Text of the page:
Background:Globally, neck pain is the fourth most common condition associated with longer periods of living withdisability. Annually, approximately 0.3% of the population of Western countries undergo whiplash trauma, and half ofthose individuals will develop chronic problems with highcosts for the individual and society. Evidence for chronicwhiplash-associated disorders (WAD) treatment is scarce, though neck-specific training at a physiotherapy clinic twice aweek for 12 weeks has demonstrated good results. More efficient, flexible rehabilitation with reduced waiting times andlower costs is needed, ideally replacing lengthy on-site treatment series by healthcare providers. Internet-based care hasbeen shown to be a viable alternative for a variety of diseases and interventions, but studies are lacking on Internet-basedinterventions for individuals with chronic neck problems. The aim of the trial described here is to compare the effects ofan Internet-based neck-specific exerciseprogrammetothesameexercisesperformed at a physiotherapy clinic in regardsto self-reported and clinical measures, as well as cost-effectiveness.

    Methods:This prospective, randomized controlled trial will involve 140 participants. Measurements will be made atbaseline, 3 months (end of treatment), and 15 months (12 months after end of intervention) and will include ratings ofpain, disability, satisfaction with care, work ability, quality of life, and cost-effectiveness.

    Discussion:The study results may contribute to the development of a more effective rehabilitation, flexible and equalcare, shorter waiting times, increased availability, and lower costs for healthcare and society.

    Trial registration:ClinicalTrials.gov Protocol ID: NCT03022812, initial release 12/20/2016.

  • 18. Peolsson, Anneli
    et al.
    Ludvigsson, Maria Landen
    Overmeer, Thomas
    Dedering, Asa
    Bernfort, Lars
    Johansson, Gun
    Kammerlind, Ann-Sofi
    Peterson, Gunnel
    Uppsala University, Disciplinary Domain of Medicine and Pharmacy, Medicinska och farmaceutiska vetenskapsområdet, centrumbildningar mm, Centrum för klinisk forskning i Sörmland (CKFD).
    Effects of neck-specific exercise with or without a behavioural approach in addition to prescribed physical activity for individuals with chronic whiplash-associated disorders: a prospective randomised study2013In: BMC Musculoskeletal Disorders, ISSN 1471-2474, E-ISSN 1471-2474, Vol. 14, p. 311-Article in journal (Refereed)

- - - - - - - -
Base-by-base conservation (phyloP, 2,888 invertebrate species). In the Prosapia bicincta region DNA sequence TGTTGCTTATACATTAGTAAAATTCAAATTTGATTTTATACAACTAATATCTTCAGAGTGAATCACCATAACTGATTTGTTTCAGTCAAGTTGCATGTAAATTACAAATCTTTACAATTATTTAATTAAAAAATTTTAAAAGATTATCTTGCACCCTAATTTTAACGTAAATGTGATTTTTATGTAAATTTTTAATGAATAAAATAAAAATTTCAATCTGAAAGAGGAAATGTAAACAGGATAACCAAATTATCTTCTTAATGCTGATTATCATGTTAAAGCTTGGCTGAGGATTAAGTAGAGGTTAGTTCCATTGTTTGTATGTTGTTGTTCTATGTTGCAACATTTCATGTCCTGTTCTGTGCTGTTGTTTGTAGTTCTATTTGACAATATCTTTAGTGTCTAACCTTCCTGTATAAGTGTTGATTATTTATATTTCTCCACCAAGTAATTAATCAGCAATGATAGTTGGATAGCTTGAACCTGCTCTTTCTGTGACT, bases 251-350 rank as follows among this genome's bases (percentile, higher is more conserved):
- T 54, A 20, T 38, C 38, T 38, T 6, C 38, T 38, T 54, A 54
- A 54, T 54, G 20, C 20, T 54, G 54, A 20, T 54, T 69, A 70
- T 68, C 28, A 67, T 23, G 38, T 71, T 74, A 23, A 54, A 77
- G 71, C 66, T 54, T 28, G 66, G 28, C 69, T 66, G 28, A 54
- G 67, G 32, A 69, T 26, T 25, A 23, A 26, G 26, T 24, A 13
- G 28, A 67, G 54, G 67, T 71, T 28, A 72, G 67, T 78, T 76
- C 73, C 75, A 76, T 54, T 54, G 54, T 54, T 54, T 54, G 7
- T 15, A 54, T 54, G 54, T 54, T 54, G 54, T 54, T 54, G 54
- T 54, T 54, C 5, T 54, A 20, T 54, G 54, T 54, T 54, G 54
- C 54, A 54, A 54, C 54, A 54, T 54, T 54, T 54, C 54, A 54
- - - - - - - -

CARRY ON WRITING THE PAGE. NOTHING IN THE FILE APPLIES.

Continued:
Abstract [en]

    Background: Up to 50% of chronic whiplash associated disorders (WAD) patients experience considerable pain and disability and remain on sick-leave. No evidence supports the use of physiotherapy treatment of chronic WAD, although exercise is recommended. Previous randomised controlled studies did not evaluate the value of adding a behavioural therapy intervention to neck-specific exercises, nor did they compare these treatments to prescription of general physical activity. Few exercise studies focus on patients with chronic WAD, and few have looked at patients' ability to return to work and the cost-effectiveness of treatments. Thus, there is a great need to develop successful evidence-based rehabilitation models. The study aim is to investigate whether neck-specific exercise with or without a behavioural approach (facilitated by a single caregiver per patient) improves functioning compared to prescription of general physical activity for individuals with chronic WAD. Methods/Design: The study is a prospective, randomised, controlled, multi-centre study with a 2-year follow-up that includes 216 patients with chronic WAD (>6 months and <3 years). The patients (aged 18 to 63) must be classified as WAD grade 2 or 3. Eligibility will be determined with a questionnaire, telephone interview and clinical examination. The participants will be randomised into one of three treatments: (A) neck-specific exercise followed by prescription of physical activity; (B) neck-specific exercise with a behavioural approach followed by prescription of physical activity; or (C) prescription of physical activity alone without neck-specific exercises. Treatments will be performed for 3 months. We will examine physical and psychological function, pain intensity, health care consumption, the ability to resume work and economic health benefits. An independent, blinded investigator will perform the measurements at baseline and 3, 6, 12 and 24 months after inclusion. The main study outcome will be improvement in neck-specific disability as measured with the Neck Disability Index. All treatments will be recorded in treatment diaries and medical records. Discussion: The study findings will help improve the treatment of patients with chronic WAD.

  • 19.
    Persson-Bunke, Mans
    et al.
    Lund Univ, Orthopaed, Dept Clin Sci, S-22185 Lund, Sweden.;Skane Univ Hosp, Dept Orthopaed, S-22185 Lund, Sweden..
    Czuba, Tomasz
    Lund Univ, Univ Hosp, Natl Competence Ctr Qual Registers, S-22185 Lund, Sweden..
    Hägglund, Gunnar
    Lund Univ, Orthopaed, Dept Clin Sci, S-22185 Lund, Sweden..
    Rodby-Bousquet, Elisabet
    Uppsala University, Disciplinary Domain of Medicine and Pharmacy, Medicinska och farmaceutiska vetenskapsområdet, centrumbildningar mm, Centre for Clinical Research, County of Västmanland. Lund Univ, Orthopaed, Dept Clin Sci, S-22185 Lund, Sweden..